For males, it is imperative to initiate serial monitoring by brain MRI to detect the earliest evidence of onset of cerebral ALD; and to initiate adrenal function testing to detect adrenal insufficiency. Comprehensive evaluation of neurologic, neuropsychological, neuroradiology, and adrenal function is necessary because there is no test to predict the clinical outcome of an individual baby born with an ALD pathogenic variant.

The newborn screening test

The details of the C26:0-LPC test may differ slightly across laboratories. In general, the ALD diagnosis is accomplished using a three-tier algorithm (Fig 2). The first tier is a high-throughput standard MS/MS analysis of C26:0-LPC. Samples that have an elevated C26:0-LPC concentration are then screened in the second tier, using HPLC–MS/MS. This test is more sensitive, but it is also somewhat more time-consuming. In those samples that still show elevated C26:0-LPC, the third-tier sequencing of the ABCD1 gene is performed.

Figure 2: The principles of ALD 3-tier screening.

Challenges

In different countries there are significant challenges and ongoing ethical discussions with respect to the implementation of ALD newborn screening.

The Netherlands

In 2015, the Dutch Ministry of Health adopted the advice of the Health Council of the Netherlands (‘Neonatal screening: new recommendations’) to add ALD to the neonatal screening panel. The Dutch Health Council adheres to the Wilson and Jungner criteria, and recommended to only screen male newborns for ALD, because boys are at high risk of developing adrenal insufficiency and/or cerebral ALD and therefore will have direct benefit from newborn screening. This required the addition of a sex-determination step to the screening process. Boys with ALD can be identified by the combination of: 1) elevated C26:0-lysoPC, 2) sex-determination and 3) an ABCD1 pathogenetic variant.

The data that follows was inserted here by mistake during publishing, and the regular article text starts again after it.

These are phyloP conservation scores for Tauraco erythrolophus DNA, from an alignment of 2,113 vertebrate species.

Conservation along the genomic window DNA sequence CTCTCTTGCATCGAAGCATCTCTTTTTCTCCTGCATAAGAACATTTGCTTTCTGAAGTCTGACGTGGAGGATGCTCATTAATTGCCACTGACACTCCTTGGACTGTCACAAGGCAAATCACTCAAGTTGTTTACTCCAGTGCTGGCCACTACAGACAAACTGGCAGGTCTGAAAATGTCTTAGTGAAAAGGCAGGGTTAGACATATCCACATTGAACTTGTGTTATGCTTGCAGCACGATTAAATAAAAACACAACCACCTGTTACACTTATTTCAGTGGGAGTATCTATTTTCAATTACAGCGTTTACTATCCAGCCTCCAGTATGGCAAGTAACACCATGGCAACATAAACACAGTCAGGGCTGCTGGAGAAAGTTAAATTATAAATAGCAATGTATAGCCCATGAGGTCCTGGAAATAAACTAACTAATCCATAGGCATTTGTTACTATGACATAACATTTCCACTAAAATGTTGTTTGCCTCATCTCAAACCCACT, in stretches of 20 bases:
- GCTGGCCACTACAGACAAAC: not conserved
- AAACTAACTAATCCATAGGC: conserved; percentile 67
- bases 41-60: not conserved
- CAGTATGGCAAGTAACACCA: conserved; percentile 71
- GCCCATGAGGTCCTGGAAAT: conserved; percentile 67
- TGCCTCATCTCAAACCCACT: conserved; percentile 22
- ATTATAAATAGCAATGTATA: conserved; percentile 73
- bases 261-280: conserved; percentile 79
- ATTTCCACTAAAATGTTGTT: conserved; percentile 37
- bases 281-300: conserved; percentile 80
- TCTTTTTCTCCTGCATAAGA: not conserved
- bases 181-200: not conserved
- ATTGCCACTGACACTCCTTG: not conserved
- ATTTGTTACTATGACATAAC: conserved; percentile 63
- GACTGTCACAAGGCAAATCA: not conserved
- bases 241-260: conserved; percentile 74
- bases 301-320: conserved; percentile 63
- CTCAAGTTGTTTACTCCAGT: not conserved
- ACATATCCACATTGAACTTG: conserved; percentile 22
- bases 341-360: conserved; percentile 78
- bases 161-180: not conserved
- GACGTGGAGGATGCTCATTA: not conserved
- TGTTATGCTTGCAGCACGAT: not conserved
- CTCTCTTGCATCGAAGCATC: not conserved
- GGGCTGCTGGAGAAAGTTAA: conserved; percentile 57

The SCAN study

World-wide there is no example of a newborn screening program that screens either only boys or only girls. Therefore, ALD newborn screening started with a pilot study (performed in 2021). This pilot is referred to as the SCAN study (Screening for ALD in the Netherlands). The aim of the SCAN study is to enable an optimal implementation of newborn screening for ALD by examining the test characteristics and practical implications of the C26:0-lysoPC, the sex-determination and the final diagnosis of ALD. This concerns logistical implications (both ICT and analytical), information dissemination e.g. brochures and a website for parents and health professionals (https://scanstudie.nl/) etc., clinical care pathway and secondary findings, psychosocial aspects and a concise analysis of healthcare costs. The publication covering the Dutch NBS process, the boys-only ALD screening algorithm as well as the multidisciplinary, centralized follow up protocol and a flowchart to confirm the diagnosis is freely accessible at: (Barendsen et al. 2020). In the pilot, 71,208 newborns were screened for ALD. This has resulted in the identification of four boys with ALD who, following referral to the pediatric neurologist and confirmation of the diagnosis, enrolled in a long-term follow up program at the Amsterdam Leukodystrophy Center of the Amsterdam UMC. The results of the pilot show the feasibility of employing a boys-only screening algorithm that identifies males with ALD. The results have been published and are freely accessible at (Albersen et al. 2022).

As a result of being added to the RUSP, it is expected that ALD newborn screening will be initiated in a growing number of states in the US in the coming years, and that other countries will follow. These measures will significantly improve the clinical outcome of hundreds of ALD babies, their biological relatives, and their loved ones.

Last modified | 2022-11-27